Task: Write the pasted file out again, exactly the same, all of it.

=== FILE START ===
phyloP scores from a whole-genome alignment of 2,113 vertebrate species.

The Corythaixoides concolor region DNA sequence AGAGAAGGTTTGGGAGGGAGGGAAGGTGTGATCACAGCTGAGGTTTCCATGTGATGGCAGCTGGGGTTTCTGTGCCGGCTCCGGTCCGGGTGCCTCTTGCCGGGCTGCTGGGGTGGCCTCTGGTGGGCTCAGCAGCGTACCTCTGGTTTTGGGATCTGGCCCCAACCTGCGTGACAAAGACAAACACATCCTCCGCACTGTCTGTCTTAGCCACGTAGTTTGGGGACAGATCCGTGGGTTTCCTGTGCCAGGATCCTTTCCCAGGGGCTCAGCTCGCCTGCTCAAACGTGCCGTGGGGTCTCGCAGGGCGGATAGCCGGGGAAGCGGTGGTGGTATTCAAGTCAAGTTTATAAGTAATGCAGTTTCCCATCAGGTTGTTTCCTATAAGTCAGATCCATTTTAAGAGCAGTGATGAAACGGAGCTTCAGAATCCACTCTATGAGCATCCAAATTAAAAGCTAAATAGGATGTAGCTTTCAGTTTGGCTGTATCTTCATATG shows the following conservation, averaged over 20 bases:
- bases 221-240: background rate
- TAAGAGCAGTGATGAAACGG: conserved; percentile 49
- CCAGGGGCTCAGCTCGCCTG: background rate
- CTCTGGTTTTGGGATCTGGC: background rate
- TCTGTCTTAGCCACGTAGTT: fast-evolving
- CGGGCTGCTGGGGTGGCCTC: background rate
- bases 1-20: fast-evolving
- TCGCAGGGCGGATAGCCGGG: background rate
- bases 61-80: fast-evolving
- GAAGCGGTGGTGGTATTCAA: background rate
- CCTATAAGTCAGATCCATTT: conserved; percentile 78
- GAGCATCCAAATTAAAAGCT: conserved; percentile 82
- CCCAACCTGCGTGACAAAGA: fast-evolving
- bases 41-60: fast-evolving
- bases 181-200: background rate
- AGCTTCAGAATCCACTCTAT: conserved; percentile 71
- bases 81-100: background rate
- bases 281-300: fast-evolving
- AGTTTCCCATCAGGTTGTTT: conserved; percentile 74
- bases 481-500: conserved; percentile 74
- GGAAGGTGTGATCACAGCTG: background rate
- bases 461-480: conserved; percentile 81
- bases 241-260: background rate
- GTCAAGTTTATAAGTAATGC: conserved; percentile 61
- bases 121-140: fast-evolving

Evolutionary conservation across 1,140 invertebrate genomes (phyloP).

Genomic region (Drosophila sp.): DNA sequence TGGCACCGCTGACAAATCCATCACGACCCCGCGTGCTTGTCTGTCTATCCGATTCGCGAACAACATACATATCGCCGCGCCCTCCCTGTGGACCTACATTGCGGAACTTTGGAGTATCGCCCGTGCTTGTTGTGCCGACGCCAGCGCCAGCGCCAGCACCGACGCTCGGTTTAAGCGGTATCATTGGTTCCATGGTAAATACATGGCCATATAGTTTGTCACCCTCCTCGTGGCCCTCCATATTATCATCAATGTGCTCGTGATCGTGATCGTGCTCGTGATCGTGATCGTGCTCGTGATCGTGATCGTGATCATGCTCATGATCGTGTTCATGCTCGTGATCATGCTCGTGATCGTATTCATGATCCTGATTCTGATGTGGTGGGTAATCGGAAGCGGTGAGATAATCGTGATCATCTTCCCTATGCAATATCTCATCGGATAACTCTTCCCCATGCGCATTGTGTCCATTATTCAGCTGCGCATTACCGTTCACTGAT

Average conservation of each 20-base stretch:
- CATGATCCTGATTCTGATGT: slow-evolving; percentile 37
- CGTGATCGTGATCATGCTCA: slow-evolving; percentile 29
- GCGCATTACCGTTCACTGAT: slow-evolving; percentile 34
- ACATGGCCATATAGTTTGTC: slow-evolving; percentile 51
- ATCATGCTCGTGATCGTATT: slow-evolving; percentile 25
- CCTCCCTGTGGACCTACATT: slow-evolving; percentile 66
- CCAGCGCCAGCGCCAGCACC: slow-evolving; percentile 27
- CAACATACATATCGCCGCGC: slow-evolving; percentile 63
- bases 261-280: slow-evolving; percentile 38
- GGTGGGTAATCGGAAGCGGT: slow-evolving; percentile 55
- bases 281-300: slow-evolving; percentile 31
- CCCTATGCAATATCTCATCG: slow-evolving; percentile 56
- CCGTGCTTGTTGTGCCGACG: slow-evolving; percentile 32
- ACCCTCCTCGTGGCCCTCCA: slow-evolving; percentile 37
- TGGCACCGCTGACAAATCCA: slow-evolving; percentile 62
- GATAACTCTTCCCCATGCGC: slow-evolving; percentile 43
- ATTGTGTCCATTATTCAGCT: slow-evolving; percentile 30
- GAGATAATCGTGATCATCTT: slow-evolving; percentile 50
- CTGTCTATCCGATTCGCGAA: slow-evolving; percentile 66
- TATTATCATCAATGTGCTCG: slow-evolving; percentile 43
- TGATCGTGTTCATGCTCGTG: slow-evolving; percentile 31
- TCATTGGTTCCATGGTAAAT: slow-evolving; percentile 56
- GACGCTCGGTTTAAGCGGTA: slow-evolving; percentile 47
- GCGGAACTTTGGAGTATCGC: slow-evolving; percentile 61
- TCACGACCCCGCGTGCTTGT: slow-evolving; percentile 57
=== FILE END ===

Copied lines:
phyloP scores from a whole-genome alignment of 2,113 vertebrate species.

The Corythaixoides concolor region DNA sequence AGAGAAGGTTTGGGAGGGAGGGAAGGTGTGATCACAGCTGAGGTTTCCATGTGATGGCAGCTGGGGTTTCTGTGCCGGCTCCGGTCCGGGTGCCTCTTGCCGGGCTGCTGGGGTGGCCTCTGGTGGGCTCAGCAGCGTACCTCTGGTTTTGGGATCTGGCCCCAACCTGCGTGACAAAGACAAACACATCCTCCGCACTGTCTGTCTTAGCCACGTAGTTTGGGGACAGATCCGTGGGTTTCCTGTGCCAGGATCCTTTCCCAGGGGCTCAGCTCGCCTGCTCAAACGTGCCGTGGGGTCTCGCAGGGCGGATAGCCGGGGAAGCGGTGGTGGTATTCAAGTCAAGTTTATAAGTAATGCAGTTTCCCATCAGGTTGTTTCCTATAAGTCAGATCCATTTTAAGAGCAGTGATGAAACGGAGCTTCAGAATCCACTCTATGAGCATCCAAATTAAAAGCTAAATAGGATGTAGCTTTCAGTTTGGCTGTATCTTCATATG shows the following conservation, averaged over 20 bases:
- bases 221-240: background rate
- TAAGAGCAGTGATGAAACGG: conserved; percentile 49
- CCAGGGGCTCAGCTCGCCTG: background rate
- CTCTGGTTTTGGGATCTGGC: background rate
- TCTGTCTTAGCCACGTAGTT: fast-evolving
- CGGGCTGCTGGGGTGGCCTC: background rate
- bases 1-20: fast-evolving
- TCGCAGGGCGGATAGCCGGG: background rate
- bases 61-80: fast-evolving
- GAAGCGGTGGTGGTATTCAA: background rate
- CCTATAAGTCAGATCCATTT: conserved; percentile 78
- GAGCATCCAAATTAAAAGCT: conserved; percentile 82
- CCCAACCTGCGTGACAAAGA: fast-evolving
- bases 41-60: fast-evolving
- bases 181-200: background rate
- AGCTTCAGAATCCACTCTAT: conserved; percentile 71
- bases 81-100: background rate
- bases 281-300: fast-evolving
- AGTTTCCCATCAGGTTGTTT: conserved; percentile 74
- bases 481-500: conserved; percentile 74
- GGAAGGTGTGATCACAGCTG: background rate
- bases 461-480: conserved; percentile 81
- bases 241-260: background rate
- GTCAAGTTTATAAGTAATGC: conserved; percentile 61
- bases 121-140: fast-evolving

Evolutionary conservation across 1,140 invertebrate genomes (phyloP).

Genomic region (Drosophila sp.): DNA sequence TGGCACCGCTGACAAATCCATCACGACCCCGCGTGCTTGTCTGTCTATCCGATTCGCGAACAACATACATATCGCCGCGCCCTCCCTGTGGACCTACATTGCGGAACTTTGGAGTATCGCCCGTGCTTGTTGTGCCGACGCCAGCGCCAGCGCCAGCACCGACGCTCGGTTTAAGCGGTATCATTGGTTCCATGGTAAATACATGGCCATATAGTTTGTCACCCTCCTCGTGGCCCTCCATATTATCATCAATGTGCTCGTGATCGTGATCGTGCTCGTGATCGTGATCGTGCTCGTGATCGTGATCGTGATCATGCTCATGATCGTGTTCATGCTCGTGATCATGCTCGTGATCGTATTCATGATCCTGATTCTGATGTGGTGGGTAATCGGAAGCGGTGAGATAATCGTGATCATCTTCCCTATGCAATATCTCATCGGATAACTCTTCCCCATGCGCATTGTGTCCATTATTCAGCTGCGCATTACCGTTCACTGAT

Average conservation of each 20-base stretch:
- CATGATCCTGATTCTGATGT: slow-evolving; percentile 37
- CGTGATCGTGATCATGCTCA: slow-evolving; percentile 29
- GCGCATTACCGTTCACTGAT: slow-evolving; percentile 34
- ACATGGCCATATAGTTTGTC: slow-evolving; percentile 51
- ATCATGCTCGTGATCGTATT: slow-evolving; percentile 25
- CCTCCCTGTGGACCTACATT: slow-evolving; percentile 66
- CCAGCGCCAGCGCCAGCACC: slow-evolving; percentile 27
- CAACATACATATCGCCGCGC: slow-evolving; percentile 63
- bases 261-280: slow-evolving; percentile 38
- GGTGGGTAATCGGAAGCGGT: slow-evolving; percentile 55
- bases 281-300: slow-evolving; percentile 31
- CCCTATGCAATATCTCATCG: slow-evolving; percentile 56
- CCGTGCTTGTTGTGCCGACG: slow-evolving; percentile 32
- ACCCTCCTCGTGGCCCTCCA: slow-evolving; percentile 37
- TGGCACCGCTGACAAATCCA: slow-evolving; percentile 62
- GATAACTCTTCCCCATGCGC: slow-evolving; percentile 43
- ATTGTGTCCATTATTCAGCT: slow-evolving; percentile 30
- GAGATAATCGTGATCATCTT: slow-evolving; percentile 50
- CTGTCTATCCGATTCGCGAA: slow-evolving; percentile 66
- TATTATCATCAATGTGCTCG: slow-evolving; percentile 43
- TGATCGTGTTCATGCTCGTG: slow-evolving; percentile 31
- TCATTGGTTCCATGGTAAAT: slow-evolving; percentile 56
- GACGCTCGGTTTAAGCGGTA: slow-evolving; percentile 47
- GCGGAACTTTGGAGTATCGC: slow-evolving; percentile 61
- TCACGACCCCGCGTGCTTGT: slow-evolving; percentile 57